Over-the-Air Digital TV with Linux
Pinnacle's PCTV HD Pro Stick is a USB 2.0 tuner card that supports both digital (ATSC) as well as analog (NTSC) TV signals. This tuner card comes with a portable telescopic antenna, a mini-remote control with batteries, a USB extender cable and an A/V adapter cable with inputs for S-Video, composite video (RCA) and stereo audio (1/8" jack). An integrated infra-red (IR) receiver on the device supports the remote control. This tuner card is slightly bigger than a typical USB thumbdrive and has a coaxial TV antenna input on one end and a USB connector on the other. When plugged in to my system, the tuner's width blocked adjacent USB ports. However, using the USB extender cable that came with the tuner card circumvented this problem. The portable antenna that comes with this card is good enough for viewing nearby HDTV channels, but it always helps to have an amplified antenna.
Out of the box, this card is not supported under Linux. To get this card to work with Linux, I had to download and compile its driver. I discovered that this tuner is based on an Empiatech EM2880 chipset, whose support has been added to the latest development version of the Video for Linux Digital Video Broadcasting (v4l-dvb) Project. I downloaded the v4l-dvb development source code and compiled the necessary modules for the running kernel (see the Building Device Drivers for Pinnacle PCTV HD Pro Stick and Hauppauge WinTV-HVR-950 on Ubuntu 7.10 sidebar). Compiling the kernel modules went through without a hitch, and after a system reboot, the Pinnacle PCTV HD Pro Stick was recognized by the system. Its digital (ATSC) tuner was registered as a DVB front end (/dev/dvb/adapter0), and its analog (NTSC) tuner was accessible as a v4l video device (/dev/video0).
Building Device Drivers for Pinnacle PCTV HD Pro Stick and Hauppauge WinTV-HVR-950 on Ubuntu 7.10
First, enable universe and multiverse package repositories by selecting System→Administration→Software Sources from the GNOME desktop menu. Click on the tab labeled Ubuntu Software, and make sure the boxes are checked for Community-maintained Open Source software (universe) and Software restricted by copyright or legal issues (multiverse). Click Close.
Next, apply all latest updates from Ubuntu by selecting System→Administration→Update Manager from the GNOME desktop menu, apply all system updates, and reboot the system.
Then, in a terminal, do sudo su to become the root user. Install the necessary packages to build em28xx kernel modules:
aptitude install mercurial build-essential linux-source
Download firmware version 4, necessary for USB tuner cards:
wget -q http://konstantin.filtschew.de/v4l-firmware/firmware_v4.tgz ↪-O /usr/local/src/firmware_v4.tgz
Unpack the firmware files into /lib/firmware:
tar xzf /usr/local/src/firmware_v4.tgz -C /lib/firmware
Grab the latest copy of the V4L DVB source code from mcentral.de:
cd /usr/local/src hg clone http://mcentral.de/hg/~mrec/v4l-dvb-kernel
Compile the V4L DVB drivers:
cd /usr/local/src/v4l-dvb-kernel make make install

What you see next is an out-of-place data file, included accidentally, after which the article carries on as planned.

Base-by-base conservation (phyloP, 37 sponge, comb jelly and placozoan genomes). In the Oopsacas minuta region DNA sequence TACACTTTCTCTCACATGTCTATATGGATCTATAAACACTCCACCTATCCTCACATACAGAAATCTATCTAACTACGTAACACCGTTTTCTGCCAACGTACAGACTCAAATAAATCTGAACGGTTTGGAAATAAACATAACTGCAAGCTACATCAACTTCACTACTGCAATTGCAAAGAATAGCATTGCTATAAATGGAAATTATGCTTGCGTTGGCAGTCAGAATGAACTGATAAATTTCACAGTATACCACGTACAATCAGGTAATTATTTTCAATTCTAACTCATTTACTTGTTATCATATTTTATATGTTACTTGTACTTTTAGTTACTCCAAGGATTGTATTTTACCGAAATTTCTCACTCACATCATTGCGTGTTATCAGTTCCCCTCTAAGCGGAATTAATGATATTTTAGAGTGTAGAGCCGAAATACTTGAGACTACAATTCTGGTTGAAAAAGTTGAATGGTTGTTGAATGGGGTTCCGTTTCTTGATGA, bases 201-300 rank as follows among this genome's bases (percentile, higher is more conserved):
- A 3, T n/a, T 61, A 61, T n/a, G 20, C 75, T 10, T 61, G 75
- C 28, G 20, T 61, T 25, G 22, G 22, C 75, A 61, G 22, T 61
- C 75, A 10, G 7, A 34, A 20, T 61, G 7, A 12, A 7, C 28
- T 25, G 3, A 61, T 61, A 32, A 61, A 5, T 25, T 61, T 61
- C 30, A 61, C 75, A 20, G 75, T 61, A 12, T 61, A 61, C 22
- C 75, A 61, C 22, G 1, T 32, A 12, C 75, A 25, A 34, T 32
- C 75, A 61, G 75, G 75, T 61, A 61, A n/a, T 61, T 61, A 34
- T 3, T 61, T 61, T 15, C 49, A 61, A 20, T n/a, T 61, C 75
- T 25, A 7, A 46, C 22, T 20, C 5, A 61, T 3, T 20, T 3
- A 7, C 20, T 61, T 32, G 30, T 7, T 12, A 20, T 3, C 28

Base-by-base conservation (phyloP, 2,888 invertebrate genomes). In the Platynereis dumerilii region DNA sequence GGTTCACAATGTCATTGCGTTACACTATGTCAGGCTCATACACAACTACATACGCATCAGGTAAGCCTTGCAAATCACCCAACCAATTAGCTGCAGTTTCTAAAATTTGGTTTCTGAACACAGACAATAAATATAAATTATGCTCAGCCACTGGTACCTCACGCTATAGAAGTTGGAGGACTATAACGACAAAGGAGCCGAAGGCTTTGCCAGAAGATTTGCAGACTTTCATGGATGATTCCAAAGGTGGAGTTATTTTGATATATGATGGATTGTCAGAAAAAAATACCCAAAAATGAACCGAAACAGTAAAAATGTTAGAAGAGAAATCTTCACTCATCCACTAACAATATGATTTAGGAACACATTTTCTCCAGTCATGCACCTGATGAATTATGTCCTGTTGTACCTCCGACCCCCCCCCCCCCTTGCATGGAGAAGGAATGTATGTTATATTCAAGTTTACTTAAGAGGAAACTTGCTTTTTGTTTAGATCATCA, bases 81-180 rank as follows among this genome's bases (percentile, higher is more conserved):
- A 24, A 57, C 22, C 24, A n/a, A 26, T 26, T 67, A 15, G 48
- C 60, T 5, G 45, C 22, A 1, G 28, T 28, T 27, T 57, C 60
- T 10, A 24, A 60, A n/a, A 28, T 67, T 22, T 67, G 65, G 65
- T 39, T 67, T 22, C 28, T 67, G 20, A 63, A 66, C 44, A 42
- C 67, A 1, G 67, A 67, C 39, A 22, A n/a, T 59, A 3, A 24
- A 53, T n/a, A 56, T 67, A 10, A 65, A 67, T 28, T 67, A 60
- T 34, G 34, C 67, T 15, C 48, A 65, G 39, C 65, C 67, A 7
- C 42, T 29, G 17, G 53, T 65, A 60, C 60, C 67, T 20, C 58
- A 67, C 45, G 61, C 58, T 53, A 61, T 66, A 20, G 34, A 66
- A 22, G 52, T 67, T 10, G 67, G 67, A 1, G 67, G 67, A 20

And, finally, reboot the system.
After configuring the tuner as a “DVB DTV capture card (v3.x)” in MythTV, I was able to tune into standard-definition and high-definition programs. Picture quality for HD programs was fantastic, with astonishing crispness and clarity compared to SD programs. The viewing experience for this USB device was excellent.
I used tvtime to evaluate the analog TV performance. The picture quality was significantly better for stations with transmission towers that were geographically closer. Initially, sound did not work in tvtime. Using sox to route audio from tvtime to the default ALSA sound device solved the problem. Research on the Web indicated that many others have faced this same issue when using tvtime.
The Hauppauge WinTV-HVR-950 is a USB 2.0 HDTV tuner card, which is very similar to the Pinnacle PCTV HD Pro Stick, except the Hauppauge device does not come with a remote control. Like the Pinnacle PCTV HD Pro Stick, it supports digital (ATSC), analog (NTSC) as well as unencrypted cable TV signals. This card comes with a portable telescopic antenna, USB extender cable and A/V adapter cable with inputs for S-Video, composite video and stereo audio. I found that the antenna provided with this card was not as good as the one supplied with the Pinnacle PCTV HD Pro Stick. In fact, I had to use a better indoor amplified antenna or an outdoor antenna instead. This card also blocked adjacent USB ports when plugged in to my system.
Hauppauge does not officially support Linux for this product. But, this tuner card also is based on the Empiatech EM2880 chipset (same as Pinnacle's PCTV HD Pro Stick). Hence the same kernel modules built for the HD Pro Stick worked with this tuner. Follow the steps in the Building Device Drivers for Pinnacle PCTV HD Pro Stick and Hauppauge WinTV-HVR-950 on Ubuntu 7.10 sidebar to build the driver.
The viewing experience for both SD and HD programs and analog TV was similar to that provided by the Pinnacle PCTV HD Pro Stick.
- Handling the workloads of the Future
- Readers' Choice Awards 2014
- diff -u: What's New in Kernel Development
- How Can We Get Business to Care about Freedom, Openness and Interoperability?
- Synchronize Your Life with ownCloud
- December 2014 Issue of Linux Journal: Readers' Choice
- Non-Linux FOSS: Don't Type All Those Words!
- Days Between Dates?
- Computing without a Computer
Editorial Advisory Panel
Thank you to our 2014 Editorial Advisors!
- Jeff Parent
- Brad Baillio
- Nick Baronian
- Steve Case
- Chadalavada Kalyana
- Caleb Cullen
- Keir Davis
- Michael Eager
- Nick Faltys
- Dennis Frey
- Philip Jacob
- Jay Kruizenga
- Steve Marquez
- Dave McAllister
- Craig Oda
- Mike Roberts
- Chris Stark
- Patrick Swartz
- David Lynch
- Alicia Gibb
- Thomas Quinlan
- Carson McDonald
- Kristen Shoemaker
- Charnell Luchich
- James Walker
- Victor Gregorio
- Hari Boukis
- Brian Conner
- David Lane